I have just finished reading 'Planet Germany' by Cathy Dobson, and what a delightful book!
The first thing that strikes you is that it is written in short narratives with a subject heading, just like a blog. And indeed a bit of googling and I discover Frau Dobson does keep up a blog herself. I wonder if I should have saved my money and just read her blog but, much as I've tried, it is hard to read an online blog in the smallest room or in the bath without risking electrocution. I would suggest she could have taken the blog analogy a step further and written her book in reverse chronological order; there is an unexpected pleasure in coming across a blog and starting to read it backwards, and finding explanations in the past to later puzzling entries. Sort of like Time Team digging down through the strata of history. The blog format encourages you to read just one more entry, just one more entry, and like eating a stack of Pringles, before you know it you've finished the book and yearning for more. I predict many more books will have their genesis in the blogsphere and be printed in this format. There may even be a resurgent demand for diary-type books. I do hope so.
Sorry, but Planet Germany doesn't have an exciting narrative arc; no driving plot; no dramatic cliff-hangers, conflict and resolution. Rather it is the day-to-day life of an English expat and her family, cats and neighbours, more autobiographical than fiction. There are minor tragedies and triumphs, everyday disasters and successes. Just like life really. The narrative has the intimacy of being privileged to be allowed to read someone's diary, or of being sent letters from overseas from a dear friend. And like any diary, it doesn't need to be by an Ann Frank or a Samuel Pepys to be gripping; truly we all have interesting stories to tell.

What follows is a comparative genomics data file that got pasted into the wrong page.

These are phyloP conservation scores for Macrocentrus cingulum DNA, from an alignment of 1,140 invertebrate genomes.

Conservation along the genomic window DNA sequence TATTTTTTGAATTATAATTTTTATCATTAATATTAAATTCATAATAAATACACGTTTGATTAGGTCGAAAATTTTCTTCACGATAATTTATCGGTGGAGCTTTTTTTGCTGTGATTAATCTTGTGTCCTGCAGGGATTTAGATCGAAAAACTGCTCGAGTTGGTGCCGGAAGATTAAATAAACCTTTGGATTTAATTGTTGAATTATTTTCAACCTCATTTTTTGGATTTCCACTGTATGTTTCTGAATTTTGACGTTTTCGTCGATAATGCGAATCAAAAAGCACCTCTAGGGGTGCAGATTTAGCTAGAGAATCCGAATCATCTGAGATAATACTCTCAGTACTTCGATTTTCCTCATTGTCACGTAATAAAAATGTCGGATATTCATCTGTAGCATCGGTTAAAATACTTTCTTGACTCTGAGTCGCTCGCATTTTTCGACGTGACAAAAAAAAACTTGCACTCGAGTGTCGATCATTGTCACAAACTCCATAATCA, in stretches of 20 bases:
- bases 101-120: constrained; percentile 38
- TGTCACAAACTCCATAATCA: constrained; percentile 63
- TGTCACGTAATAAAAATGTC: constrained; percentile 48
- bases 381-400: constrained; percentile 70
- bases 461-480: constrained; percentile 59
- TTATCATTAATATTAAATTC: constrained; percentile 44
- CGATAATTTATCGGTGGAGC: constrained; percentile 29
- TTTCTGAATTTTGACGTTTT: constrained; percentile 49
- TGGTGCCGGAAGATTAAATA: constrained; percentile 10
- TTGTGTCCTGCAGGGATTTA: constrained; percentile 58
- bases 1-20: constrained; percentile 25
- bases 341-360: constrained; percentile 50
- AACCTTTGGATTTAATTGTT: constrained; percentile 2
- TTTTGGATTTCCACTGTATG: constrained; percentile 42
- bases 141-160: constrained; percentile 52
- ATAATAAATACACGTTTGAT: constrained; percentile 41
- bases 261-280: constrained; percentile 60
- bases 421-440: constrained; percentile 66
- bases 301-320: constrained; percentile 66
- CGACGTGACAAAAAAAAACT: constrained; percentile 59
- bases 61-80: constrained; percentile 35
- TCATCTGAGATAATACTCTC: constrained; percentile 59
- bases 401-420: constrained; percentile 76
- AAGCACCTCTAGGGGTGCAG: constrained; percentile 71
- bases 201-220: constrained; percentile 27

Frau Dobson's USP is her window on living amongst the Germans. She observes their idiosyncrasies without being patronising, and never (OK, rarely) stoops to stereotyping. She writes unselfconsciously, wittily and with warmth, and there are many LOL moments. There is an integrity and authenticity to her revelations, and the character sketches she draws of those around her make me feel like I've known (and loved as family) these people for years. As much as revealing the German character, this book also reveals the English character, particularly through the bitingly accurate observations by Cathy's German friend and business partner Brigit (please, please, more of her in the sequel!).
Writing so candidly must have it's downsides though. I wonder if Officer Georgeous has read this book and recognised himself? Has Karl-Heinz realised he is being taken advantage of (if he can remember)? What do the Meerbusch Mothers think of their depiction? What do Frau Dobson's children think of the narration of their vicissitudes of growing up? It is the dilemna of the blogger, how much to reveal to the world. I've strived for anonominity here in my blog to protect the innocent. But to be truly authentic it's inevitable that people will recognise themselves. Very brave of Cathy is all I can say. I don't think there will be libel actions brought by clients who had such a bad cold that they couldn't smell the cat diarrhea (arm Hannah cat!), but who knows.
Why this book is offered as a perfect partner to the execrable 'A Year in the Scheisse' on Amazon is unbelievable. Whilst one is a cynical hack-work, the other is a heartfelt love-letter to Germany and to life. I don't believe I need to say which book is which.
There is a German word 'gemütlich' which I think we don't have an exact English equivalent of. It encompasses homeliness, coziness, wellbeing, belonging, family, joviality, and warmness. Planet Germany ist gemütlich.